Loren White Senior Insurance Market Examiner. 1-877-310-6560 (804) 371-9691 BUREAU OF INSURANCE STATE CORPORATION COMMISSION COMMONWEALTH OF VIRGINIA 1300 EAST MAIN STREET (23219) P.O. BOX 1157 (23218) RICHMOND, VA. Are There Any Risk You Haven’t Already Insured?.
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BUREAU OF INSURANCE
STATE CORPORATION COMMISSION
COMMONWEALTH OF VIRGINIA
1300 EAST MAIN STREET (23219)
P.O. BOX 1157 (23218)
Most people invest in many forms of insurance but neglect the most important—long term care.
This graphic illustrates that without a plan to pay for long term care, you’ve left a hole in the wall of protection surrounding your finances.
Long Term Care is the greatest uninsured financial risk for older people.
--The Labor Department
* Insurance is an important tool for protecting yourself against risk.
A person may need this care if they suffer
(such as Alzheimer’s disease)
Long-term care is different from traditional medical care. It helps one live as he or she is now; it may not help to improve or correct medical problems.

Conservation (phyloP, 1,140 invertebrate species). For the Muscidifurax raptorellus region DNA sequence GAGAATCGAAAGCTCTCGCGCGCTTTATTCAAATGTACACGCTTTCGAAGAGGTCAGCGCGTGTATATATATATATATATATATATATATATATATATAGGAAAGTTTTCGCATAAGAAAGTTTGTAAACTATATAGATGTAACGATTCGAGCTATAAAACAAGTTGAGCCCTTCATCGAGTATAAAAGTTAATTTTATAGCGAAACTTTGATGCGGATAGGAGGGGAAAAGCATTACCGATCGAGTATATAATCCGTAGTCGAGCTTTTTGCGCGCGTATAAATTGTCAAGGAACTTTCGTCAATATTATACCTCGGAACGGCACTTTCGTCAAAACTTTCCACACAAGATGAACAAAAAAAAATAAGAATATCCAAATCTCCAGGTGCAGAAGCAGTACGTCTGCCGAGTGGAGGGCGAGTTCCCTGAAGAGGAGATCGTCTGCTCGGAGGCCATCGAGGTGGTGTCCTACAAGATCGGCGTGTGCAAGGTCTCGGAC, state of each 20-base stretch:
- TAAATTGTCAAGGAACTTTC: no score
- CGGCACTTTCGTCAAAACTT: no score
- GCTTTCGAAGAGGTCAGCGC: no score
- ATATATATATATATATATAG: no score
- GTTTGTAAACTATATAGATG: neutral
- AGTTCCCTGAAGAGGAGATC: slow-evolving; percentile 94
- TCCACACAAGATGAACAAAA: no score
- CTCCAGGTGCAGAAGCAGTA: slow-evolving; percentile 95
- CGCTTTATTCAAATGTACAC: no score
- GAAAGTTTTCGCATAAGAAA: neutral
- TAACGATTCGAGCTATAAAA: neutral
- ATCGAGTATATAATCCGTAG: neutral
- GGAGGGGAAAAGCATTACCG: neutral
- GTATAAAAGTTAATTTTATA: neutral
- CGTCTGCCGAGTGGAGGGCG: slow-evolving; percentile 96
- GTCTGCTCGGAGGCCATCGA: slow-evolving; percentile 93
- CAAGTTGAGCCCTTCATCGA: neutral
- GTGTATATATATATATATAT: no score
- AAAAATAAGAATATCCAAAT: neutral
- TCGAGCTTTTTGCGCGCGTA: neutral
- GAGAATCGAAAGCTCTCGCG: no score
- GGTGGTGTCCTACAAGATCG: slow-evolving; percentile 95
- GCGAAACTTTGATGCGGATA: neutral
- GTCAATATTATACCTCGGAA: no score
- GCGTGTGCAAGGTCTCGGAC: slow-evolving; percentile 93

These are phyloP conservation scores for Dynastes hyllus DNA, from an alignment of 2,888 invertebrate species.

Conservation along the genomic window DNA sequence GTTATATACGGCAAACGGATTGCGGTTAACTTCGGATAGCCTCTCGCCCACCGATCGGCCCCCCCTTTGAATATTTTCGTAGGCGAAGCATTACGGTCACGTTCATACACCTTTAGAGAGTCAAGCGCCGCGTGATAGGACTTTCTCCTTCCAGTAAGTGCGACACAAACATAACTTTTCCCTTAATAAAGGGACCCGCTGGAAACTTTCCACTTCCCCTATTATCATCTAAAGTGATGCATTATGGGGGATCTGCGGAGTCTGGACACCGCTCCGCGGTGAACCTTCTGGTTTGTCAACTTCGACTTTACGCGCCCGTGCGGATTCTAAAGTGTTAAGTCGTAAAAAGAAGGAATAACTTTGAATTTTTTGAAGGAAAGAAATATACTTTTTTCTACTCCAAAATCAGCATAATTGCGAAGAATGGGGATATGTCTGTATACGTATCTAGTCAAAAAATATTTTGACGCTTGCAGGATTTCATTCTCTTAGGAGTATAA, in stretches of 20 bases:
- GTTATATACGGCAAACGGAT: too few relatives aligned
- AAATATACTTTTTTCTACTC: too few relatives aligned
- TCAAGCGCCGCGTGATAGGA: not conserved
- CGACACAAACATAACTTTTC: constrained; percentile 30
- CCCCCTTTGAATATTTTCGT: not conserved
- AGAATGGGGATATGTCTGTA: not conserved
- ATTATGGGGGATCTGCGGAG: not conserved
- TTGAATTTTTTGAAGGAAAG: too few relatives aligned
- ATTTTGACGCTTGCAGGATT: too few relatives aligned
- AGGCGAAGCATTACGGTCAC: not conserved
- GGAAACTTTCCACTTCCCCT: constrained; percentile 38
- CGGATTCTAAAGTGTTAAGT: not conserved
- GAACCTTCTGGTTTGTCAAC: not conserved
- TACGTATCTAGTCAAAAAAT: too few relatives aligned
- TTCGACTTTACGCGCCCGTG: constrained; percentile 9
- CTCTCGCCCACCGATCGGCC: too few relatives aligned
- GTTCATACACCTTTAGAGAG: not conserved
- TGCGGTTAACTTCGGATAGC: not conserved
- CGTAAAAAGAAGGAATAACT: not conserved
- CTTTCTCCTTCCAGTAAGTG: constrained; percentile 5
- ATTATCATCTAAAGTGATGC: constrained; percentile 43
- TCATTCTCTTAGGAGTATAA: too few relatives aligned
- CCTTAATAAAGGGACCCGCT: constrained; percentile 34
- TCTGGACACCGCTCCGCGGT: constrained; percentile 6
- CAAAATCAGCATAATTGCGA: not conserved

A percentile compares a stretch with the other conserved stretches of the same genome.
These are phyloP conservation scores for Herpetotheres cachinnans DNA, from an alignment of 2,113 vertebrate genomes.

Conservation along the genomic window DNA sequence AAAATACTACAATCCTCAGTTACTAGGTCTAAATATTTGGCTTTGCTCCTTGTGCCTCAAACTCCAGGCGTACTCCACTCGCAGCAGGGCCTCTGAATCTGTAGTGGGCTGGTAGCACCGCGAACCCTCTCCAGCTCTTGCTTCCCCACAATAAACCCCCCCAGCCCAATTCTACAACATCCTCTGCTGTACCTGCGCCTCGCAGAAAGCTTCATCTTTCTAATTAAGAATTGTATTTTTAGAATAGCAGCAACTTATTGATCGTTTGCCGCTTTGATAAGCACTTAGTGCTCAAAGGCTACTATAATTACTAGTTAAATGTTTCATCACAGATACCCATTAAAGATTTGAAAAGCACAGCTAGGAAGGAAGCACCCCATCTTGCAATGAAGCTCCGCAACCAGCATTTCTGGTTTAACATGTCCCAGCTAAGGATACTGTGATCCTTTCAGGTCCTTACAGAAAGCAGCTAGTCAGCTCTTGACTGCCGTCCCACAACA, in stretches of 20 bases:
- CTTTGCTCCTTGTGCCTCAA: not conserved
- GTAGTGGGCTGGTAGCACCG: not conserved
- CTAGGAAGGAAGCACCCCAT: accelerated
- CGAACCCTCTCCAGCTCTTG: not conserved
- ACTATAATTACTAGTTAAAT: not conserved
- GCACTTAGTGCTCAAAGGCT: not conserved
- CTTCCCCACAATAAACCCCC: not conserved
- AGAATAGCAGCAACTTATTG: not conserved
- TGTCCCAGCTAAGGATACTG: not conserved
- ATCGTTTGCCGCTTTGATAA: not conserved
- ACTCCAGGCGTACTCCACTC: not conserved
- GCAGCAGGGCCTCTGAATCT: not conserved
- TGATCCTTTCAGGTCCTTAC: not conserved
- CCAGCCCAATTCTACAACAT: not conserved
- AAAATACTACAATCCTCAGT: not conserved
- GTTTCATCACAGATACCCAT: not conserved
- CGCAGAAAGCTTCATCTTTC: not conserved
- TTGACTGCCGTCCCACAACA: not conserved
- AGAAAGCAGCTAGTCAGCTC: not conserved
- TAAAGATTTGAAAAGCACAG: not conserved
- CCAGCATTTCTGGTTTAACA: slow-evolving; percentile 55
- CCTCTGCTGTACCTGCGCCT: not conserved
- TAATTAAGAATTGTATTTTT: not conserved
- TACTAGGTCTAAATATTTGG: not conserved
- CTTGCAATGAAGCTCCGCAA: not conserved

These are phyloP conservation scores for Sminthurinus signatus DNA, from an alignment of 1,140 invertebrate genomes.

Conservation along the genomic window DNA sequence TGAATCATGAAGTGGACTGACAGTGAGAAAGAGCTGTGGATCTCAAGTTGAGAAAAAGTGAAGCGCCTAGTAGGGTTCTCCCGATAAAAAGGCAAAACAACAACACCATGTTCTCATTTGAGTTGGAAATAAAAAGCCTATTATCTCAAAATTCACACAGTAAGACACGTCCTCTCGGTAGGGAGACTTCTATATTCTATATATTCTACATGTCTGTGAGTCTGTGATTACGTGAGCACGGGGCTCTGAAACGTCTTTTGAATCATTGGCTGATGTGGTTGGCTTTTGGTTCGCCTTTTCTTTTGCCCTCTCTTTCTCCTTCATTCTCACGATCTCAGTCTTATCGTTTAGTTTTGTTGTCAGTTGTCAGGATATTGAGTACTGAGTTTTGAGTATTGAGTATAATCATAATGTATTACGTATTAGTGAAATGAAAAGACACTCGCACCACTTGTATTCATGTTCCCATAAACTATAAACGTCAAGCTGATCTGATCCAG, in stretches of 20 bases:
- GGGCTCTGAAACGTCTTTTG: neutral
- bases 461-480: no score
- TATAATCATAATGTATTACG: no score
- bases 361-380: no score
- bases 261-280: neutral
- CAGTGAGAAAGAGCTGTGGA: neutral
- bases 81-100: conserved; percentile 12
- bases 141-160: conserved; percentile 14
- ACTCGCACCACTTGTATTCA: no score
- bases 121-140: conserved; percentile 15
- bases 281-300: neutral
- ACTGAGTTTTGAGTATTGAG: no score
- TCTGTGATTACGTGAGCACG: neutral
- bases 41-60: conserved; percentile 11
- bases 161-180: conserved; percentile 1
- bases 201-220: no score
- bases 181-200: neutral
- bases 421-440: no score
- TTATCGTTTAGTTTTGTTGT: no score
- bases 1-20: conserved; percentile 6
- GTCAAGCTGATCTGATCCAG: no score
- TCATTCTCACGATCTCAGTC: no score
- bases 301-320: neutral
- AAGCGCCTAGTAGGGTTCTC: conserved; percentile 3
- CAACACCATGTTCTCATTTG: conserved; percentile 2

Long-term care is a relatively new type of insurance introduced in the 1980s as nursing home insurance.
*Private insurance companies offer individual or group long-term care policies that provide benefits for a range of services not covered by your health insurance, Medicare, or Medicare supplement insurance.
*You can buy an individual policy from an agent or through the mail.
* You can buy a group policy through an employer or through membership in an association.
As of July 2000, Long-term care became available to state employees, retirees, and certain family members.
Family and Friends as Caregivers
Pay Out of Your Pocket for Care
Medicaid - “Spend Down” to Poverty Level
Purchase a Long-Term Care Policy
** See page 27 of the Shopper’s Guide to Long-Term Care Insurance for premium examples. **
Daily Benefit Amount - How much is your daily benefit amount going to be? Benefits range from $50 to over $250 a day. It is important to know that in Virginia the average nursing home cost is $153 a day and approximately $56,000 a year.
Age – How old are you at the time of purchase? The younger you are the cheaper it will be.
Benefit Period – How many years of coverage should you buy? 3 year, 5 year, or even lifetime.